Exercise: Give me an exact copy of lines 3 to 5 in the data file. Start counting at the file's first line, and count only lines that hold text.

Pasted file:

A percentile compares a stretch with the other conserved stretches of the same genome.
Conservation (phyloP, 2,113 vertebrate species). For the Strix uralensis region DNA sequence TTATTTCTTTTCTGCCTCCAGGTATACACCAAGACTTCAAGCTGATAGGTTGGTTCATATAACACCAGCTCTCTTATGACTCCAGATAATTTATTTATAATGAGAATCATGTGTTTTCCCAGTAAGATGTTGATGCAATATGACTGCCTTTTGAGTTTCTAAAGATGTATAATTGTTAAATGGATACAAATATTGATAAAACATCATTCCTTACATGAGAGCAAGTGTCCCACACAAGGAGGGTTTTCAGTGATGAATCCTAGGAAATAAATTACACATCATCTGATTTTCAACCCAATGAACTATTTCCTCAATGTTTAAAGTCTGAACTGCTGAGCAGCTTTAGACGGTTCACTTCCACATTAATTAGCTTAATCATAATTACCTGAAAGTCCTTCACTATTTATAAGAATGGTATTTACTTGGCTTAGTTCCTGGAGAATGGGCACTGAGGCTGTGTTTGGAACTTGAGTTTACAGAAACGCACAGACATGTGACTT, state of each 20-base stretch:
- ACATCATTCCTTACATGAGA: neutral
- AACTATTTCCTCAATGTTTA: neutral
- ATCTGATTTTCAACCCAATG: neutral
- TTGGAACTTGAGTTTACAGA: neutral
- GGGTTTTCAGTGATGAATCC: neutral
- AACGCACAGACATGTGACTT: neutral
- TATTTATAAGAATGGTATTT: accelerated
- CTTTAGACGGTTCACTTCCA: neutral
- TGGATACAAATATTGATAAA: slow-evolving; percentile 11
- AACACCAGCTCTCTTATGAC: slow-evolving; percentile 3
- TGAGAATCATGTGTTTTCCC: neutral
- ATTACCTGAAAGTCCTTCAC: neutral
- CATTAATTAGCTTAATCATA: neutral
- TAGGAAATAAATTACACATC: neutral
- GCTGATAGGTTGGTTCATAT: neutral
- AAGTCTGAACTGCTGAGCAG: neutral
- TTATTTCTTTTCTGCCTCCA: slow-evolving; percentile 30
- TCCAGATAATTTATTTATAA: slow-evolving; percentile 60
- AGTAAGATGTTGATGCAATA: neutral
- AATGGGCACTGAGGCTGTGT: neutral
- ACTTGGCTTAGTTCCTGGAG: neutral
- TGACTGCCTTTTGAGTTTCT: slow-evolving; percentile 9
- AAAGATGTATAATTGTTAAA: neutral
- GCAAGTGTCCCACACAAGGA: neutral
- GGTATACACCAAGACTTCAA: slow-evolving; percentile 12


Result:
- ACATCATTCCTTACATGAGA: neutral
- AACTATTTCCTCAATGTTTA: neutral
- ATCTGATTTTCAACCCAATG: neutral